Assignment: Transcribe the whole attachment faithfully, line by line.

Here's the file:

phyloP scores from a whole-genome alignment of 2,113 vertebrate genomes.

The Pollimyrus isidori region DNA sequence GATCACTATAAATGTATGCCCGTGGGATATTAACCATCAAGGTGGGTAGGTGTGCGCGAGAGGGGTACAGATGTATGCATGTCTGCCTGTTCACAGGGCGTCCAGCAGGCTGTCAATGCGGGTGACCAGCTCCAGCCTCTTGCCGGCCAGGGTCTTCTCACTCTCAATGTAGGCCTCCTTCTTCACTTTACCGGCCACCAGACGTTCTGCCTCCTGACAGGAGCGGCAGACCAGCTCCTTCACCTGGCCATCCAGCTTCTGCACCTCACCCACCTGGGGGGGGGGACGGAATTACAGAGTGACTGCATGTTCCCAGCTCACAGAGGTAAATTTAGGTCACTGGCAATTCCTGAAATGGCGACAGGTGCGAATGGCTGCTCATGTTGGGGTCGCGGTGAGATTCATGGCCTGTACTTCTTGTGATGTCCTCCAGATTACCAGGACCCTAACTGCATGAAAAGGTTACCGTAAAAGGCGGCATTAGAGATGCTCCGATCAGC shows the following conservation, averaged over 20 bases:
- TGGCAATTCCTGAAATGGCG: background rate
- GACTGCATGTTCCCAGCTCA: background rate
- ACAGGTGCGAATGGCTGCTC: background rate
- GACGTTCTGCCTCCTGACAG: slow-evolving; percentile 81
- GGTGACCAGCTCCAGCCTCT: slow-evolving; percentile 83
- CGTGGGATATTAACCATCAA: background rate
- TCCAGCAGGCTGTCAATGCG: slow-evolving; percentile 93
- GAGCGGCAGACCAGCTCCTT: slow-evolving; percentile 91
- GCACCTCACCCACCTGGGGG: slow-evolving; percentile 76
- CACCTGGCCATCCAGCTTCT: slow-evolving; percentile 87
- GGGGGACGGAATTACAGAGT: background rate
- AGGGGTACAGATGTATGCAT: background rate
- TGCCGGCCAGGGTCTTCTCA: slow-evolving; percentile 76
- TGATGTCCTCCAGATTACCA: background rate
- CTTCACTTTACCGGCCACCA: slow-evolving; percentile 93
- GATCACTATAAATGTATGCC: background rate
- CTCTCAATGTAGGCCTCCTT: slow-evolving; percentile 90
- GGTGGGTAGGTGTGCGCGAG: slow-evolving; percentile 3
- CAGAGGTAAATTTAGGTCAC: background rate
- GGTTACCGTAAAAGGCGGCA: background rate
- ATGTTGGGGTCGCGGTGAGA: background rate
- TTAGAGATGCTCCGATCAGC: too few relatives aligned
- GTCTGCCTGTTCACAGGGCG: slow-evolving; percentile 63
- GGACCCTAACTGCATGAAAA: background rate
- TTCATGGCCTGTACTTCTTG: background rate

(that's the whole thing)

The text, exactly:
phyloP scores from a whole-genome alignment of 2,113 vertebrate genomes.

The Pollimyrus isidori region DNA sequence GATCACTATAAATGTATGCCCGTGGGATATTAACCATCAAGGTGGGTAGGTGTGCGCGAGAGGGGTACAGATGTATGCATGTCTGCCTGTTCACAGGGCGTCCAGCAGGCTGTCAATGCGGGTGACCAGCTCCAGCCTCTTGCCGGCCAGGGTCTTCTCACTCTCAATGTAGGCCTCCTTCTTCACTTTACCGGCCACCAGACGTTCTGCCTCCTGACAGGAGCGGCAGACCAGCTCCTTCACCTGGCCATCCAGCTTCTGCACCTCACCCACCTGGGGGGGGGGACGGAATTACAGAGTGACTGCATGTTCCCAGCTCACAGAGGTAAATTTAGGTCACTGGCAATTCCTGAAATGGCGACAGGTGCGAATGGCTGCTCATGTTGGGGTCGCGGTGAGATTCATGGCCTGTACTTCTTGTGATGTCCTCCAGATTACCAGGACCCTAACTGCATGAAAAGGTTACCGTAAAAGGCGGCATTAGAGATGCTCCGATCAGC shows the following conservation, averaged over 20 bases:
- TGGCAATTCCTGAAATGGCG: background rate
- GACTGCATGTTCCCAGCTCA: background rate
- ACAGGTGCGAATGGCTGCTC: background rate
- GACGTTCTGCCTCCTGACAG: slow-evolving; percentile 81
- GGTGACCAGCTCCAGCCTCT: slow-evolving; percentile 83
- CGTGGGATATTAACCATCAA: background rate
- TCCAGCAGGCTGTCAATGCG: slow-evolving; percentile 93
- GAGCGGCAGACCAGCTCCTT: slow-evolving; percentile 91
- GCACCTCACCCACCTGGGGG: slow-evolving; percentile 76
- CACCTGGCCATCCAGCTTCT: slow-evolving; percentile 87
- GGGGGACGGAATTACAGAGT: background rate
- AGGGGTACAGATGTATGCAT: background rate
- TGCCGGCCAGGGTCTTCTCA: slow-evolving; percentile 76
- TGATGTCCTCCAGATTACCA: background rate
- CTTCACTTTACCGGCCACCA: slow-evolving; percentile 93
- GATCACTATAAATGTATGCC: background rate
- CTCTCAATGTAGGCCTCCTT: slow-evolving; percentile 90
- GGTGGGTAGGTGTGCGCGAG: slow-evolving; percentile 3
- CAGAGGTAAATTTAGGTCAC: background rate
- GGTTACCGTAAAAGGCGGCA: background rate
- ATGTTGGGGTCGCGGTGAGA: background rate
- TTAGAGATGCTCCGATCAGC: too few relatives aligned
- GTCTGCCTGTTCACAGGGCG: slow-evolving; percentile 63
- GGACCCTAACTGCATGAAAA: background rate
- TTCATGGCCTGTACTTCTTG: background rate